Caregiving for a senior who has Alzheimer’s often involves overcoming a variety of unique challenges. One is making mealtimes go smoothly. Alzheimer’s disease can complicate some everyday activities, such as manipulating silverware or concentrating on the tasks associated with eating.

For some people with Alzheimer’s or a similar form of dementia, it results in poor nutrition and an unhealthy amount of weight loss. If you are struggling to get a family member with Alzheimer’s to eat healthy, it is essential to first identify your loved one’s difficulties and then develop strategies to accommodate them.


4 Reasons People with Alzheimer’s Won’t Eat


If you find yourself worried or frustrated about why your senior loved one won’t eat, know it is a familiar struggle for dementia caregivers. Because a loss of verbal skills makes communication challenging, the senior may not be able to express what the problem is. Some common problems to explore include:

  1. Loss of appetite: An adult with dementia might not recognize the body’s hunger signals. They aren’t interested in eating because they don’t feel hungry. Perhaps one of their medications diminishes their appetite. A loss of smell or taste can further exacerbate the problem.
  2. Problems with teeth or dentures: If the senior hasn’t been to the dentist in a while, there might be an undiagnosed oral health issue. A sore tooth or poorly fitting dentures might make chewing painful. Pay attention to their face when they eat. Do they grimace in pain? It may be something to discuss with a dentist.
  3. Decreased dexterity: Hand-eye coordination eventually becomes a challenge for adults with dementia. It can make mealtime physically and emotionally difficult. The frustration of being unable to use silverware can lead to lower self-esteem and loss of dignity. The senior may give up trying and not eat.
  4. Challenging environment: Difficulty concentrating is a common issue for seniors with Alzheimer’s and other types of dementia. Distractions caused by a hectic or noisy environment can make sitting still long enough to eat impossible.

Fortunately, there are steps you can take to overcome each of these common problems.


Promoting Positive Mealtime Experiences for an Adult with Alzheimer’s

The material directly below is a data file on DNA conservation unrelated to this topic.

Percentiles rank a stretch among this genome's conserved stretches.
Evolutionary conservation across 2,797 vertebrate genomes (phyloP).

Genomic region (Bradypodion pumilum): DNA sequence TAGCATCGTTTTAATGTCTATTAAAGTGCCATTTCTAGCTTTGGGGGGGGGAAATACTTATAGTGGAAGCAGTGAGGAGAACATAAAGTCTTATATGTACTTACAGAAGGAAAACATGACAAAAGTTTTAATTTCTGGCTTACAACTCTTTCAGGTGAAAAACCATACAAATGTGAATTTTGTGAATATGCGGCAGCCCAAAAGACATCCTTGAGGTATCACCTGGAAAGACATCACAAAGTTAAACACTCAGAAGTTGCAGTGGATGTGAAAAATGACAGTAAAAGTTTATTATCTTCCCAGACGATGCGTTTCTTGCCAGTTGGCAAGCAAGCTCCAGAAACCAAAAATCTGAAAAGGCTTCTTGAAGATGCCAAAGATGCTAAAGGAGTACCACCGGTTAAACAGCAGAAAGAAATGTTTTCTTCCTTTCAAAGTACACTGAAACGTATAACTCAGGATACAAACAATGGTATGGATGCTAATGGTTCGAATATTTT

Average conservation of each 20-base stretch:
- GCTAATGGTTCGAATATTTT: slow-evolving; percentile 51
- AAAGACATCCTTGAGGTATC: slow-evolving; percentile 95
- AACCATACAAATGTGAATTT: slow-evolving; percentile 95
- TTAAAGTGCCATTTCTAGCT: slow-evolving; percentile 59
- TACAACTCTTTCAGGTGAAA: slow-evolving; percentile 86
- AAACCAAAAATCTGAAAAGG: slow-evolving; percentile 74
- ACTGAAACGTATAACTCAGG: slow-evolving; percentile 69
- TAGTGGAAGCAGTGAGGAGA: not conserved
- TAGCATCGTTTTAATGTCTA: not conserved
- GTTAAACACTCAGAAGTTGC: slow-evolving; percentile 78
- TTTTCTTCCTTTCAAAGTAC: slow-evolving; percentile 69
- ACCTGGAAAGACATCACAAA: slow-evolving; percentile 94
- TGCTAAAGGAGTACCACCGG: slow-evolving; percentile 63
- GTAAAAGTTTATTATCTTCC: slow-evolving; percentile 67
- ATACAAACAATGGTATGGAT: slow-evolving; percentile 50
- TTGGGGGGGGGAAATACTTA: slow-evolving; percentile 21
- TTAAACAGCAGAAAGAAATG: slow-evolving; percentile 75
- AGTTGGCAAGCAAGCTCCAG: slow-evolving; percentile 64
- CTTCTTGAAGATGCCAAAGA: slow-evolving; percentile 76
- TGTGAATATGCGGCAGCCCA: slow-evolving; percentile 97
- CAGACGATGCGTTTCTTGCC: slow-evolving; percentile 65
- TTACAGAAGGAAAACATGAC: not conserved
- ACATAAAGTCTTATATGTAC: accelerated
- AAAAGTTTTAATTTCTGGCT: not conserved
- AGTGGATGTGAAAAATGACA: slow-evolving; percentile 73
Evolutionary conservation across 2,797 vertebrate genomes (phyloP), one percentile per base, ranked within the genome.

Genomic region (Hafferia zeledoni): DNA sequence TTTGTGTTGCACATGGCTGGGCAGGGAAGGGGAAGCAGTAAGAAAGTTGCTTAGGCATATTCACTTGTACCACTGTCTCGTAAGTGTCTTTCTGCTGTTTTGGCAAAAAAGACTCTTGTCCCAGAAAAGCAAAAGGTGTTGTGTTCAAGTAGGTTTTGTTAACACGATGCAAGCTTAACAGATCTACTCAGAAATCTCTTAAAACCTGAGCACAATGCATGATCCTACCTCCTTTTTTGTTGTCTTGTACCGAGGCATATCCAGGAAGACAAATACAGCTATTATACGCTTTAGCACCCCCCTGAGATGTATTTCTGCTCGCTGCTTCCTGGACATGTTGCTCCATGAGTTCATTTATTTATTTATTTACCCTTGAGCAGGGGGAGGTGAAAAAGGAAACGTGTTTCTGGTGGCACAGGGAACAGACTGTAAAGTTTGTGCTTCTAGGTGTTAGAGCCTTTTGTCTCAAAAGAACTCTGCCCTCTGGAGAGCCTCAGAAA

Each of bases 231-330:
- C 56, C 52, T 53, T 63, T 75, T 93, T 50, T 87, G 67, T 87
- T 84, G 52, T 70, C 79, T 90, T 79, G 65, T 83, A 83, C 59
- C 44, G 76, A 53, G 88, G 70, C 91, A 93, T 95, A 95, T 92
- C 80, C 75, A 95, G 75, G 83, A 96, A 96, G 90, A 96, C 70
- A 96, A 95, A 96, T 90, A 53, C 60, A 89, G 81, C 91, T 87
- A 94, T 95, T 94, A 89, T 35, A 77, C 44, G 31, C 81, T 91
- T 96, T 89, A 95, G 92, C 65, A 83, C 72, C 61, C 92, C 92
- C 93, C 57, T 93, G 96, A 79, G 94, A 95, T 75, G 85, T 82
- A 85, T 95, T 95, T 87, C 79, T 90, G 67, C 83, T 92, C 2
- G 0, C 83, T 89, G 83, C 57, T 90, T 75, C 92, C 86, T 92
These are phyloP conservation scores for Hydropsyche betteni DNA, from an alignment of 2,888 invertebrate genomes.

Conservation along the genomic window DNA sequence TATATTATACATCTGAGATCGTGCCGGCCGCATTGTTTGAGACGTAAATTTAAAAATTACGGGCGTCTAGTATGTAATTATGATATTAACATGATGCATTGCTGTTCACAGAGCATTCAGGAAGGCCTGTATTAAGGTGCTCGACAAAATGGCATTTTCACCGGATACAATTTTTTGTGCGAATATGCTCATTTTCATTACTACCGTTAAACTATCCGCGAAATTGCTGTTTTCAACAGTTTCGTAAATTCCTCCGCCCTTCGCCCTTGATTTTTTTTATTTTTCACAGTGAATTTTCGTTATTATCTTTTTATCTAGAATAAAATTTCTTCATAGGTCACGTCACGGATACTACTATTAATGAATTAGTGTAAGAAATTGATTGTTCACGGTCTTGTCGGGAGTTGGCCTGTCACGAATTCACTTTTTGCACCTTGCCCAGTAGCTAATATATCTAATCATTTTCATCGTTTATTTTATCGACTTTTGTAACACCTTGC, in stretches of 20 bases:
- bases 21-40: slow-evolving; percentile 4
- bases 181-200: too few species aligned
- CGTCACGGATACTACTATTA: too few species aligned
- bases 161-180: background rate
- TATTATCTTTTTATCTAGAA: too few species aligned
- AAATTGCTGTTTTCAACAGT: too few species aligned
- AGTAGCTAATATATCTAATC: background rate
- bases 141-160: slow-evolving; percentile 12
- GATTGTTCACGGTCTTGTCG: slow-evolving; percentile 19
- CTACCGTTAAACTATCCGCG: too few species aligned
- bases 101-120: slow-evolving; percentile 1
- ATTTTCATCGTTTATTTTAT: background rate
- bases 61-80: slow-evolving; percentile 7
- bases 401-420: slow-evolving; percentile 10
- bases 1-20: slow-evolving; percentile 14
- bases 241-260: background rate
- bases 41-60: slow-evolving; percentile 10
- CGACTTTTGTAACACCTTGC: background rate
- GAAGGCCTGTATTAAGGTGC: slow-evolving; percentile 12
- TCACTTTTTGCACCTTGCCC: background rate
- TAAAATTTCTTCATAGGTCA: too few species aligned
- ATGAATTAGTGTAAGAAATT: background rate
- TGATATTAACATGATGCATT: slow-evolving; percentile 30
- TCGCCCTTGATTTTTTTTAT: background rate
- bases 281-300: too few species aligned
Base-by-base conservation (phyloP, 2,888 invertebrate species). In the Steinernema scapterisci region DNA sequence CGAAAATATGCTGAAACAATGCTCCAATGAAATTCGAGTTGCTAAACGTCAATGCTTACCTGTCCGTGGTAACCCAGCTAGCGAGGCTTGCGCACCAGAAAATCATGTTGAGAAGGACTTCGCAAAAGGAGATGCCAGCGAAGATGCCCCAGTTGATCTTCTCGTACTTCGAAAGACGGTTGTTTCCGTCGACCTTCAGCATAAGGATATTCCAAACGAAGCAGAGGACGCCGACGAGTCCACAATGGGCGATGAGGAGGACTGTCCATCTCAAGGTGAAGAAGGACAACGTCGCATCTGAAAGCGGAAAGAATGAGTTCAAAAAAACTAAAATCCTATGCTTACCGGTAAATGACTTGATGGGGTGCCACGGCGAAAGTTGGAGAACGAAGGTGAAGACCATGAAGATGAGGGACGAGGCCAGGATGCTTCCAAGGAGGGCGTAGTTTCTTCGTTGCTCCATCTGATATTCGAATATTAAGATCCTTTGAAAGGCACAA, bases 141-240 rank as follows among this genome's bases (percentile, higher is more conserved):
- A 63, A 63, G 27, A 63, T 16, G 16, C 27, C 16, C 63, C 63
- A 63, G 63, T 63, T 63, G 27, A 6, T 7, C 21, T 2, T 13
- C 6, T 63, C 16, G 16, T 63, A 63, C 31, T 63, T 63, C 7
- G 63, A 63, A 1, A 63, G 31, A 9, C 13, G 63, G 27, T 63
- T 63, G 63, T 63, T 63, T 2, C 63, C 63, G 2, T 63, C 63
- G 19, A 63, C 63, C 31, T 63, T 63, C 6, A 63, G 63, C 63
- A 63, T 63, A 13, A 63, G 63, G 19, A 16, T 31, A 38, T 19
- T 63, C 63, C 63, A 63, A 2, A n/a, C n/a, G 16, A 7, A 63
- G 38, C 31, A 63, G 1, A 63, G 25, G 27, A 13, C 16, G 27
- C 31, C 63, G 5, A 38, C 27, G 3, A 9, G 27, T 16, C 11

1. Eliminate distractions: At mealtime, turn off the television and silence your cell phone. Try to eliminate as much background noise and distractions as possible. If your family member responds well to soft music, keep a few peaceful songs loaded and ready to play. It might also help to quietly sit with your family member while they eat. Providing a calm, distraction-free environment may improve their concentration and increase the amount of food they eat.
  2. Use helpful visuals: Sometimes vision issues make mealtime more difficult. You can make it easier for your family member to identify food on their plate by using a brightly colored placemat with a contrasting color of plate. That helps them distinguish the plate from the table and identify the food on the plate. Researchers also suggest using plain tableware and avoiding busy patterns. The Red Plate Study at Boston University found when people with Alzheimer’s are served meals on red plates, they eat 25% more than those who eat from white plates.
  3. Serve one food at a time: When a plate is full of several different food groups, the senior might find it distracting. Instead, serve one food group at a time. It might make it easier for them to focus and eat more. Serve the healthiest, nutrient-rich foods first, just in case you aren’t able to keep them at the table as long as you would like.
  4. Adapt tableware: Adaptive utensils with chunky handles and foods served in bowls might also make mealtime less of a struggle for someone with Alzheimer’s. Spoons require less coordination than forks. If that doesn’t help, finger foods are another option. Avoid foods that may be a choking hazard, such as hot dogs, celery, grapes, raw carrots, nuts, and popcorn.
  5. Model behavior: If possible, eat meals with your senior loved one. This allows you to model behavior for the senior to follow, such as eating their vegetables or drinking a glass of water. It will also allow you to discreetly help them eat, if needed.

Finally, as you are planning menus, include foods the senior likes and that look and smell inviting. That might encourage them to eat.


Specialized Dementia Care at Heritage Senior Communities


Dementia care programs are designed to support the unique needs of adults with memory impairment. At Heritage, we call ours The Terrace. We provide three nutritious homemade meals every day. Call the community nearest you to learn more today!